I want Portlanders to know how committed Nick Fish was to our city. Several years ago, he and I were driving alone to an event … I don’t remember when, or who was driving (probably Nick as he hated being a passenger) or where we were going (probably a Budget hearing). I remember one shared trip where I was driving and Google Maps took us way out of the expected route, and Nick was patiently tolerant of my sudden turns in response to Google directions and the seemingly silly route we took. “Thanks for the tour of Portland neighborhoods!” he said. When we arrived at the venue ten minutes early, it turned out staff members who took the standard route were a half hour late. We congratulated each other. Anyway, back to the memorable trip conversation. He told me he’d been offered a high-level position in Housing in President Obama’s Administration. He said it was his dream job -- I knew it was, and was wowed. He said he turned it down, because he ran for the Portland City Council to do the City’s work, and he felt he owed it to Portlanders to do the job he promised to do. Also, that his family had settled here, and his wife, daughter, and son were happy here and he wanted to put them and Portland first.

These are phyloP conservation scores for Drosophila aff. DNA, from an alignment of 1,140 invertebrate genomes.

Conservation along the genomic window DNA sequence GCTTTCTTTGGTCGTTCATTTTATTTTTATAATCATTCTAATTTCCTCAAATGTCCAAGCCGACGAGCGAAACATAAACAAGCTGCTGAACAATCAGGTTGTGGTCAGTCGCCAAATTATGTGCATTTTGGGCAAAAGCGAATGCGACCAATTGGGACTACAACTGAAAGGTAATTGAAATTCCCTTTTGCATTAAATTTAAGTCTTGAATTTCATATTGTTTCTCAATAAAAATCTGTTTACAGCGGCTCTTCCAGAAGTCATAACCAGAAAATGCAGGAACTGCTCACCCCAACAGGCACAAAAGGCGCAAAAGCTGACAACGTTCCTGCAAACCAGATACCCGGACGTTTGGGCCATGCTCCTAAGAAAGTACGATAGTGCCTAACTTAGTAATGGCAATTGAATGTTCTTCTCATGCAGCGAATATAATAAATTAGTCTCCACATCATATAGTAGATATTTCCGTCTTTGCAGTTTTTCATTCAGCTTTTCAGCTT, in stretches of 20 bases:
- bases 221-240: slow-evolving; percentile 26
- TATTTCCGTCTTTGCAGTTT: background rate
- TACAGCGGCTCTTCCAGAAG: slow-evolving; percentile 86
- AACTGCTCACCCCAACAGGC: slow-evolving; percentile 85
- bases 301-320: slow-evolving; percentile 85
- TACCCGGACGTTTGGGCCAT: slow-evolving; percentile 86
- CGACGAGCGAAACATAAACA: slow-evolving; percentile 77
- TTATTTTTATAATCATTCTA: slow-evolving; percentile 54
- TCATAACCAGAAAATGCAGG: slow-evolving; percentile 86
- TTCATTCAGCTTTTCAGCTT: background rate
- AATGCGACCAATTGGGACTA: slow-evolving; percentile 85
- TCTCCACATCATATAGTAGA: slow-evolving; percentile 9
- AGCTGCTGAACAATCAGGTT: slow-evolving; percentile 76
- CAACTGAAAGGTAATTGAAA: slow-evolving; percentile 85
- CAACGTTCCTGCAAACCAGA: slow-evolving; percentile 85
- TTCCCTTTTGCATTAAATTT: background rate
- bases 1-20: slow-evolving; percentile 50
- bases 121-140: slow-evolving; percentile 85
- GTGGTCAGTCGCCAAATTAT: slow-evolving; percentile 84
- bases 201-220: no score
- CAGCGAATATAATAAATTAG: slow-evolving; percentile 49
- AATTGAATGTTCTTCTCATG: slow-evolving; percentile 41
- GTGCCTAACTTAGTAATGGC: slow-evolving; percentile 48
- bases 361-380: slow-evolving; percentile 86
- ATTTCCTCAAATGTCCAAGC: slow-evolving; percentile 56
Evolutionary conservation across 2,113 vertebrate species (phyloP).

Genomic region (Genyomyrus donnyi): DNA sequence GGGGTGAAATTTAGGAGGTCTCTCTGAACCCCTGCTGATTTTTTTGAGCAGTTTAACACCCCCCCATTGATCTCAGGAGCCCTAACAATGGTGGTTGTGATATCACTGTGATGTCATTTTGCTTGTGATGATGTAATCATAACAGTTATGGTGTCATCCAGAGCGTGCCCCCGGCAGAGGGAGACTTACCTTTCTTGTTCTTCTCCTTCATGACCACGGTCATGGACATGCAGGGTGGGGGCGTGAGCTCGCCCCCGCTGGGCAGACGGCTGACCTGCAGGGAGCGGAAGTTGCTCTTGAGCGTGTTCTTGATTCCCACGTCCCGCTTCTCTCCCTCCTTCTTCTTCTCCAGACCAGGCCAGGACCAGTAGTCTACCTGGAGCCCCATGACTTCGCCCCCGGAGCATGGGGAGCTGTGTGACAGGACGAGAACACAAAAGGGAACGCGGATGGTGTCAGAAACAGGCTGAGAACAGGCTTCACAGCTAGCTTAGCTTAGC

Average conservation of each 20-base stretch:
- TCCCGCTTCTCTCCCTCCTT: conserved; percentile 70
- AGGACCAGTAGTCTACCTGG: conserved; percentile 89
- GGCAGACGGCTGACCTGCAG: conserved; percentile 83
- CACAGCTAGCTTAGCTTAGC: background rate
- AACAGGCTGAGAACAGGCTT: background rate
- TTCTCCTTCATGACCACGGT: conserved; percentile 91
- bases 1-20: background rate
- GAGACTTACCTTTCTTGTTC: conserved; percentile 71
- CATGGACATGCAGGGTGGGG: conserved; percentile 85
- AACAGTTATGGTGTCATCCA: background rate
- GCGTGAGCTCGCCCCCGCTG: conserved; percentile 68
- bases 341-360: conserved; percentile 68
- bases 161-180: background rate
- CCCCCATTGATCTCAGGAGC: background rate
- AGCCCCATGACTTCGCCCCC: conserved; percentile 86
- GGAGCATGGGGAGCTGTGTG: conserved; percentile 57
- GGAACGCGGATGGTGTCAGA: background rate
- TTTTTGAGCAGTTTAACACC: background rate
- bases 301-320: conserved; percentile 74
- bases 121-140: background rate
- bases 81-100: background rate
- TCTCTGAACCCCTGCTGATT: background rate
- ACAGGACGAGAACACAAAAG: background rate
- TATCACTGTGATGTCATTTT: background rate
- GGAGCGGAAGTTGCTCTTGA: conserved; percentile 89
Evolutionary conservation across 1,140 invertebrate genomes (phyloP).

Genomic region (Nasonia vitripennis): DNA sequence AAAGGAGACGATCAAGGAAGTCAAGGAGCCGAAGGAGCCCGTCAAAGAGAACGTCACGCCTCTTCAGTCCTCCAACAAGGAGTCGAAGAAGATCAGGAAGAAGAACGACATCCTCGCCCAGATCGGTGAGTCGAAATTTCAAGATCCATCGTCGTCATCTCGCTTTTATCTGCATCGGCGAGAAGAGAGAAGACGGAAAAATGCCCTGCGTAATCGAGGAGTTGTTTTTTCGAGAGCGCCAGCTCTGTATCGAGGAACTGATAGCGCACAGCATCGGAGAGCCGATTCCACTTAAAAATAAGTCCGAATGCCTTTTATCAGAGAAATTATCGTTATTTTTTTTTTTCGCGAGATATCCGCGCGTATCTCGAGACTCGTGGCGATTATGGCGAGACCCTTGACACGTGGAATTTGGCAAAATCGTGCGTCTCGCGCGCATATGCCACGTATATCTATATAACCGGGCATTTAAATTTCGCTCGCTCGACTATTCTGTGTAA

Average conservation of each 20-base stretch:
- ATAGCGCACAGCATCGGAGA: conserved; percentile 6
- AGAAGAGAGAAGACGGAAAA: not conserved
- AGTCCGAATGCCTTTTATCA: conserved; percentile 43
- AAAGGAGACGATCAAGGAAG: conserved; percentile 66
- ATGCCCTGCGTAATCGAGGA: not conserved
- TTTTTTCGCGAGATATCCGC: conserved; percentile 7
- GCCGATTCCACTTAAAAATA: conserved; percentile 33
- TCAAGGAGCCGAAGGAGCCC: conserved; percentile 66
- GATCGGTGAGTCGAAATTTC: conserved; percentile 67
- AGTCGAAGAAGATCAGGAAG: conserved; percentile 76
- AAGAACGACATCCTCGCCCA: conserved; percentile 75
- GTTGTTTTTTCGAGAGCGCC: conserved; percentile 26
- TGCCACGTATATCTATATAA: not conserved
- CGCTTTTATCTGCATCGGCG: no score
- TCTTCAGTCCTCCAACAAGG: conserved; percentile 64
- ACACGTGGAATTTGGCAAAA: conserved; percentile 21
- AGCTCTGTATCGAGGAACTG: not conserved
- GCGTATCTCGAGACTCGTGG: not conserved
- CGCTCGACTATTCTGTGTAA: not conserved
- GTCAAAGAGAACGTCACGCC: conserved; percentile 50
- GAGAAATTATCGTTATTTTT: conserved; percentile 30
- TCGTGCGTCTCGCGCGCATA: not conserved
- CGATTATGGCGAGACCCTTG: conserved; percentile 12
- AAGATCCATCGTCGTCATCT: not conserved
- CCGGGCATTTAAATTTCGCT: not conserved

He asked me to not tell anyone about that offer. I didn’t, not even my husband or my Chief of Staff. Last week, when I was asked to comment on his retirement statement I texted him, asking if it would be OK to share that information. He replied, “Your call”.
I am sharing this story so that people will know how committed Nick Fish was to our city, his honor, and his family.
I miss my friend.
I am deeply grateful that his last instruction and support to me was, “Your call”. It’s up to all of us now to make the calls in the best interests of the city Nick Fish chose to make his home.